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BOOK REVIEW: Tilt by Mary Hoffman

May 12, 2017 11:00 am

Out Now.

Published by Barrington Stoke.

Review by Robyn Colclough.

Books 1

Historical novelist Mary Hoffman returns to Renaissance Italy in her latest novel Tilt. Set in 1299, it explores the complex creation of Pisa’s most iconic building through the eyes of a young girl called Simonetta, known as Netta. But will the constricting nature of a 13th Century patriarchal society limit her curiosity, commitment and courage to help tackle the problem of Pisa’s leaning tower?

The story follows the Pisano family, great sculptors and stone-carvers, who are attempting to resolve the undeniable ‘tilt’ of Pisa’s tower. Netta is the only daughter of her father, a famous and renowned sculptor who is head mason of the tower’s construction. But Netta’s desire to break gender barriers and study the architecture and mathematics of the magnificent build is a confusing hindrance to her father, Giovanni Pisano. However, Netta’s determination and passion drives the story forward; her need to be a part of the Pisano legacy being her main priority, rather than learning her future duties as a housewife.

It is Netta’s willingness to strive for change for women that makes the story so relevant and gripping. Although it would be extremely unlikely that a girl in that time would get close to such a role as mason work, it is a fascinating story that aims to show that women can achieve as highly as men. Her characterisation is one of the best things about this story, and is a fantastic role model for young girls. Netta’s resentment for marriage and her keen focus on the, now famous, Leaning Tower of Pisa ultimately gives her agency, especially in a time when women were only considered mothers and housewives.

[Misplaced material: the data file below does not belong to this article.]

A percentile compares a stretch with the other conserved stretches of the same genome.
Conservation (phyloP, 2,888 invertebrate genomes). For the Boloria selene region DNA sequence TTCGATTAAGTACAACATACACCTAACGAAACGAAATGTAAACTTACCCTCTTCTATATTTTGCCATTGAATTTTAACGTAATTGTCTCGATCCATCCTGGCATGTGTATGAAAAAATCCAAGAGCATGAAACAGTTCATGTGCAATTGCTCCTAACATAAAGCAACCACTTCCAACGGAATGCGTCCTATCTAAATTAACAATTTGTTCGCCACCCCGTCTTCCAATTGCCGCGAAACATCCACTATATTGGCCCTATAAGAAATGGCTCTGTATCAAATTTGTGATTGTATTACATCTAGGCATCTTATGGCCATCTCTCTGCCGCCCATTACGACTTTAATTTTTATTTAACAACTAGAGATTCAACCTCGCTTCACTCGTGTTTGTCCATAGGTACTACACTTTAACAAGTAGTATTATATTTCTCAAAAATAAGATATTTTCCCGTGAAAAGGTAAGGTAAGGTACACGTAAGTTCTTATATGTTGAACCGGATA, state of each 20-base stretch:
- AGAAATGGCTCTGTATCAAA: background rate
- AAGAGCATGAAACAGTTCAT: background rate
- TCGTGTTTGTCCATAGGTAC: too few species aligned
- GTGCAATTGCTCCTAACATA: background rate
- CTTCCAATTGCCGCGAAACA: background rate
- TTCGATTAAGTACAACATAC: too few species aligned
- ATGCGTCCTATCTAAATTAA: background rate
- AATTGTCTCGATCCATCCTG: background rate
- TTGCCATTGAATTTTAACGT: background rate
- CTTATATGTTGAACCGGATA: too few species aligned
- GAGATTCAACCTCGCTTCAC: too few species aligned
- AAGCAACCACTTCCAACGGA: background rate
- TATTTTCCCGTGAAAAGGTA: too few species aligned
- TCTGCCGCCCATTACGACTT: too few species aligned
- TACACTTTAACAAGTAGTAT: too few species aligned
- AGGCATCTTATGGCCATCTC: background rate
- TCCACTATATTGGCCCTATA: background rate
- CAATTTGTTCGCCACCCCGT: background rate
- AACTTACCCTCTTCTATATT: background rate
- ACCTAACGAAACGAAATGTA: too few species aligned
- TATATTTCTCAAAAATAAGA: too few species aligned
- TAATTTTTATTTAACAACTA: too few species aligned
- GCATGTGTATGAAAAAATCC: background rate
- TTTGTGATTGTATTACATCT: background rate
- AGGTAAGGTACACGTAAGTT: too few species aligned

I especially praise Hoffman on the readability of Tilt. The book is aimed at children or dyslexic teens, and it is a brilliantly creative way to engage readers with the history of Pisa, as well as the problems of inequality at the time. It is an especially great read for young girls, allowing them to see that even in a time of extreme gender inequality, this girl has the passion and desires to make her as brilliant as the men.

Overall I would say that this is a great read for the target audience. It is simple, yet has a great focus on gender equality and the history of the time. It must be noted that it is clear how much time and research has been put into the construction of the story, the specifics of Pisa’s tilt and the architecture of the tower; all are described with precision. I would recommend this book to any young reader because of its engaging nature and the way in which it tackles relevant issues of the 21st century, as well as being historically accurate.


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